The Memphis Belle, the original one, is sequestered away and is being restored.  However, there is a B-17 that has been done in her likeness, apparently for the movie of the same name. The movie version Memphis Belle was taking people for rides during this entire weekend. When not in the air with a load of human cargo, it was on the ground and you could tour it inside and out.  It was great fun watching the smiling and happy faces of the passengers disembarking from the plane after their ride in the sky. There was not a dissatisfied customer in sight. It was better yet, watching older gentlemen being given special treatment with photos at the front of the plane and airport staff escorting them on to the plane.  I can only imagine that these gentlemen may have first hand memories of these planes.

A few bits about the B-17 during the campaign against Nazi Germany from eyewitness to history:
* up to 1,000 aircraft would take part in a mission
* each plane was manned by a crew of 10 men
* a mission would last about 8 hours
* planes were unheated and temperatures could reach 60 below
* planes were open to the outside 
* B-17s often took fire or were shot down
* crewmen wore helmets and suits to help protect against enemy fire
* on average, a crew member had a 1 in 4 chance of completing his tour of duty

Again, I am not a history buff.  But the personal stories of the men who flew in these "flying fortresses" in order to fight in WW II both intrigue me and touch me.





If you are a history buff, you have to make sure you find a way to take a ride in one of these pieces of history.  You can follow the Movie Memphis Belle schedule and plan your purchase of the $450 ticket.  If I had the spare money, you can bet your sweet bippy I would have been on that plane today.  My chance may not be lost as she is scheduled for the remainder of this year in nearby states: GA, NC, SC, TN, and VA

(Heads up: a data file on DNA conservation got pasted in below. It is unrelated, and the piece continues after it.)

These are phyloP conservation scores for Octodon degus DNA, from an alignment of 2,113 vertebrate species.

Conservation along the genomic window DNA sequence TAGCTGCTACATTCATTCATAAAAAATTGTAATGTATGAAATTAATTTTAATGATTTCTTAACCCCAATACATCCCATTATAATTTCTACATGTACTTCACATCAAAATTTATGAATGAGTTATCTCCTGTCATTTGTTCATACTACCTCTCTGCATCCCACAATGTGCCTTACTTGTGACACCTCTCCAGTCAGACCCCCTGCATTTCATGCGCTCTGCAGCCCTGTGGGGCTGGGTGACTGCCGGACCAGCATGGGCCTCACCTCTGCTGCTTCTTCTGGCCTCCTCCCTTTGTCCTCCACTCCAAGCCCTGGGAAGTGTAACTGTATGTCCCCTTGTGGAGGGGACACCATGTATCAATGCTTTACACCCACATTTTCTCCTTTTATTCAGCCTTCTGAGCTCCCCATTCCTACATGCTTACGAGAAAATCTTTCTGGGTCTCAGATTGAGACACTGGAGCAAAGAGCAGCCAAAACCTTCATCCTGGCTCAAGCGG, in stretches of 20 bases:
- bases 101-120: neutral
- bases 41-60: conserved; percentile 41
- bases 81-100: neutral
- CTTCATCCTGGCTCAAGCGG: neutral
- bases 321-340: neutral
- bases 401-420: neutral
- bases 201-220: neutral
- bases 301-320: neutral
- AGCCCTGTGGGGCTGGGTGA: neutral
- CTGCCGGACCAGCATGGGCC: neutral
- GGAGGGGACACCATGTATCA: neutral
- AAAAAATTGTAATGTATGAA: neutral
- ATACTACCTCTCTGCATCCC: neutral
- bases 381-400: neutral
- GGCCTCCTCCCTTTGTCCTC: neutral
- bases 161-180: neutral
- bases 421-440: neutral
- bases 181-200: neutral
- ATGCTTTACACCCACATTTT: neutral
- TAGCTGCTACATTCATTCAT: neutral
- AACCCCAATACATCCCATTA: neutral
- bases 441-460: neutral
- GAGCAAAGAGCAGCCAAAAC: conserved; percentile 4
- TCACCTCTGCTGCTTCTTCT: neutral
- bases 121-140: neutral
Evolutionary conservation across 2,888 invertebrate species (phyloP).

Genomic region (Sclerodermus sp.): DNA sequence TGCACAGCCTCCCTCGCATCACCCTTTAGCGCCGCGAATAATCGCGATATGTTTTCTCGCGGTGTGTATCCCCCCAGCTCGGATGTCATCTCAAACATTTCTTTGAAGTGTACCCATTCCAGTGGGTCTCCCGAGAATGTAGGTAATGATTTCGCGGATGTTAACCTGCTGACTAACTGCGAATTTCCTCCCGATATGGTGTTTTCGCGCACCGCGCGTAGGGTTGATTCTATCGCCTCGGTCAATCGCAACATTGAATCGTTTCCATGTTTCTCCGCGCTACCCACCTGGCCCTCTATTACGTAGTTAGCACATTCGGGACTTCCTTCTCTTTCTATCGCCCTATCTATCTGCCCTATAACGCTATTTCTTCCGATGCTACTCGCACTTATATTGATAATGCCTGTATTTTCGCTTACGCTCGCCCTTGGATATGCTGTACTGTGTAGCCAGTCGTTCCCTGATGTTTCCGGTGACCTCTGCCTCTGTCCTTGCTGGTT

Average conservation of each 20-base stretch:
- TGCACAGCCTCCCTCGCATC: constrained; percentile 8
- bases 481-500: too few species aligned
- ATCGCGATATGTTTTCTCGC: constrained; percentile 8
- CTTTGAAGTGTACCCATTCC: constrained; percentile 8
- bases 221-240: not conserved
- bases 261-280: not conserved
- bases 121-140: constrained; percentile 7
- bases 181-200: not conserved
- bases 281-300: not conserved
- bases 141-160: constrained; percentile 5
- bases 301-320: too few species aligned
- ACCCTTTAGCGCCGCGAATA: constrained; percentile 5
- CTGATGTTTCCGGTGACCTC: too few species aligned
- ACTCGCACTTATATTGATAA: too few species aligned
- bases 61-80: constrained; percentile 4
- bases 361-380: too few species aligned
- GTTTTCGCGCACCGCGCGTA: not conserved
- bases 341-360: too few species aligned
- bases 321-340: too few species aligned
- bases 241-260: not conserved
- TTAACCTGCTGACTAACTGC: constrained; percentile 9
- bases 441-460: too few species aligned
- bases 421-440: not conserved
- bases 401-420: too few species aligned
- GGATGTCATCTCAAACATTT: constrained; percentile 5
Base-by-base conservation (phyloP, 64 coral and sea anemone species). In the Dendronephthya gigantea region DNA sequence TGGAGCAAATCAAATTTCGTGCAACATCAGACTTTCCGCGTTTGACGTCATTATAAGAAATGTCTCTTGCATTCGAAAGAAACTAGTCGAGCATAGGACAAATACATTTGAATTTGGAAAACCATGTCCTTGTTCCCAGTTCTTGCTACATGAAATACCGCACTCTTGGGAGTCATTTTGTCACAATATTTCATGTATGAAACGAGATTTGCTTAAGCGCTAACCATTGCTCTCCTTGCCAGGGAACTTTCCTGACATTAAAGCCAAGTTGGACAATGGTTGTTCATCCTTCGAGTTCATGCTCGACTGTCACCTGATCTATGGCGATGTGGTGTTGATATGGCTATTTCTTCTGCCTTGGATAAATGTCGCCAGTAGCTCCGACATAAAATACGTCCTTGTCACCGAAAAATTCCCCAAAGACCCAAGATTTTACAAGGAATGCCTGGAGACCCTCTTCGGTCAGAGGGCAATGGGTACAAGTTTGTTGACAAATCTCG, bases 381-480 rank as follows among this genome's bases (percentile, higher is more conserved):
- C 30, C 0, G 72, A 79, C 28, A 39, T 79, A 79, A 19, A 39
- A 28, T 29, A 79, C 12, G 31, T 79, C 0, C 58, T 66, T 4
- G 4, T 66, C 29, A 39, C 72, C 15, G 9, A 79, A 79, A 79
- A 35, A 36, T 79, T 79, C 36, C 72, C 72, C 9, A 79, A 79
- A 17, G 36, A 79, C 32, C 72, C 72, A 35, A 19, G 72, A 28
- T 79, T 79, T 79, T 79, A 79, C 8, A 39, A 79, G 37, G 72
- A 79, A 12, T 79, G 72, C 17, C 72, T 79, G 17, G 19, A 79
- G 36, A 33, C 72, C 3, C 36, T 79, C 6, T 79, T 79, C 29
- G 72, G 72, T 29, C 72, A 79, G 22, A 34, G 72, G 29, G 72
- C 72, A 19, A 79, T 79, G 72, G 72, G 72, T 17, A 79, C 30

Whether you agree with military intervention or not, it is clear even to me that B-17s had an important part in ending the horror that was happening in Nazi Germany. And for that reason, I highly recommend that you tour a B-17 and you take a ride in this amazing bit of history if you are able.

Thank you to all who served during WWII; especially those of you who piloted and manned these flying fortresses. Thank you to the Liberty Foundation and Martin State Airport for providing such a wonderful glimpse into our history.

Written by Dawn Rae


Note: The author may receive a commission from purchases made using links found in this article.